AMMI, I MISS YOU!

They say that time and tide wait for none! Life moves on whether we are happy or sad, content or frustrated with life. Yesterday was the 10th of February again. The day Ammi (as we call mother in Urdu) gave me the greatest surprise of my life! And the most painful too! On Eid day she went to bed as usual, but just refused to get up in the morning. Silently she left for her heavenly abode! Without bidding goodbye, without taking her leave from her husband and children whom she loved so dearly, she died peacefully in her sleep. Just like that!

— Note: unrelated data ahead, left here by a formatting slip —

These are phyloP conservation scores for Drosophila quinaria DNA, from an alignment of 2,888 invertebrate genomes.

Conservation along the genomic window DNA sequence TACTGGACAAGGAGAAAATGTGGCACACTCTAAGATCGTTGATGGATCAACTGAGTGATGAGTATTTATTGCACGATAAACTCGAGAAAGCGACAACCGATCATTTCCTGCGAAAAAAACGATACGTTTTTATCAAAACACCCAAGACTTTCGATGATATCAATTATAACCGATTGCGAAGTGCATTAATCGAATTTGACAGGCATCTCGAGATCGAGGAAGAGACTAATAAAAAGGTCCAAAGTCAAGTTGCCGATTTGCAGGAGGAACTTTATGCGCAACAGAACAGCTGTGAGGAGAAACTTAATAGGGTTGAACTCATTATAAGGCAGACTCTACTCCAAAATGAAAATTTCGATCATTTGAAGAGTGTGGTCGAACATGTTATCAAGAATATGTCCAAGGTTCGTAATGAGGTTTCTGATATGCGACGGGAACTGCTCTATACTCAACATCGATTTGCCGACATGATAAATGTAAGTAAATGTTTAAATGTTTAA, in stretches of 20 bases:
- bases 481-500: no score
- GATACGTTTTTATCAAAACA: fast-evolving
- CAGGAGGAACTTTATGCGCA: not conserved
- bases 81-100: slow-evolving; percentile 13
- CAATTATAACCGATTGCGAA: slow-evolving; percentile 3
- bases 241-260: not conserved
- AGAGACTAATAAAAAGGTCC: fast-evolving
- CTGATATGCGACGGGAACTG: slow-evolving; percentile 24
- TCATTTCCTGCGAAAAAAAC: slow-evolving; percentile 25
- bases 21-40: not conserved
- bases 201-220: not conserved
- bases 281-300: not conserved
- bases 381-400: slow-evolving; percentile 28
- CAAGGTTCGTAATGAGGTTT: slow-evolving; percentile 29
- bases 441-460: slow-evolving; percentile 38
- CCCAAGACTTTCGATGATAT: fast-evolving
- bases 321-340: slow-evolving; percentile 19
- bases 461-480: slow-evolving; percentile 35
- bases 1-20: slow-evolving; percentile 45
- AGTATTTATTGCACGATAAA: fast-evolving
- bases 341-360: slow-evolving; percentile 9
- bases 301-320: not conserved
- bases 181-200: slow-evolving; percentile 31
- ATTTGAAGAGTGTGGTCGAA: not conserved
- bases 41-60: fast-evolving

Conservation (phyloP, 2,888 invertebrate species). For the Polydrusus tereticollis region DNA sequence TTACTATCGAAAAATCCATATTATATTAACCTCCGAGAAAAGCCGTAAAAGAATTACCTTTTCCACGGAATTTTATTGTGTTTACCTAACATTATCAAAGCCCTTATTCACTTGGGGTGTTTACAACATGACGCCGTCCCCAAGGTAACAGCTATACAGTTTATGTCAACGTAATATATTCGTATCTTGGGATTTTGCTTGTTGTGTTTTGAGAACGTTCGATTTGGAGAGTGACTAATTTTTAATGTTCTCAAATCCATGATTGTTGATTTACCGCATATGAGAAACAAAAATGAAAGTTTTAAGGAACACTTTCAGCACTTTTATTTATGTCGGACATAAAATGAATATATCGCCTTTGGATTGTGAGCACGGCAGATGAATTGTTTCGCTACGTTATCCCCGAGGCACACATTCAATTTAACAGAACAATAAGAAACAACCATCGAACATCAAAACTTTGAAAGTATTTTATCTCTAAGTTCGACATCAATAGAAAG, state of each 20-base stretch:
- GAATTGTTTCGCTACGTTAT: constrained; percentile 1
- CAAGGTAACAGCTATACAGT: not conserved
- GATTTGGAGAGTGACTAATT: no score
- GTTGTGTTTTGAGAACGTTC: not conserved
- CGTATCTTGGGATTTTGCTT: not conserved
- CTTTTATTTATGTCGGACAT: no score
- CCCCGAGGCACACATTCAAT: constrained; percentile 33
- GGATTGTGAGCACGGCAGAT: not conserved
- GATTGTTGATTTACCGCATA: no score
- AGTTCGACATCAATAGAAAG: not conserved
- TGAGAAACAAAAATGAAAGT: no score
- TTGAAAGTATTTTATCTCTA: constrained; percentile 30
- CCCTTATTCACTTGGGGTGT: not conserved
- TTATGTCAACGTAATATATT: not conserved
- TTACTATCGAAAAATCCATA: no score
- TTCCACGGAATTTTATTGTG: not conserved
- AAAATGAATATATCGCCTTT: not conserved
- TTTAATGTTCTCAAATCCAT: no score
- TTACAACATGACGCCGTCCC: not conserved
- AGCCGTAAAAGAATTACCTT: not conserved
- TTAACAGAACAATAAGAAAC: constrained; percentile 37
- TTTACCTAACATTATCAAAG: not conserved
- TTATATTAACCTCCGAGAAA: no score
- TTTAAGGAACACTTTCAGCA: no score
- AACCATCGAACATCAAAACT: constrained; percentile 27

Till my last days, I shall never forget the details of that day. It being the second day of Eid, some guests were coming over. I was in the kitchen laying the trolley with the Eid goodies, Dahi Baras, Kachoris, Sweets and Sheer Khorma. Happy voices of the boys playing cricket in the parking lot came floating into the kitchen as they shouted, quarreled and laughed at every ball bowled and every shot hit!

Suddenly the phone rang. It was my brother in law from Dhaka. Bhabhi ( my sister in law) broke down into tears as she received the devastating news. Someone ran outside and suddenly the cheerful laughter changed into a deafening silence. And then the kids came running inside. I sat in a dazed silence as I tried to allow the harsh reality to sink in! Ammi was no more! No words can describe what I felt in those moments. My heart throbbed with pain but the tears simply refused to come!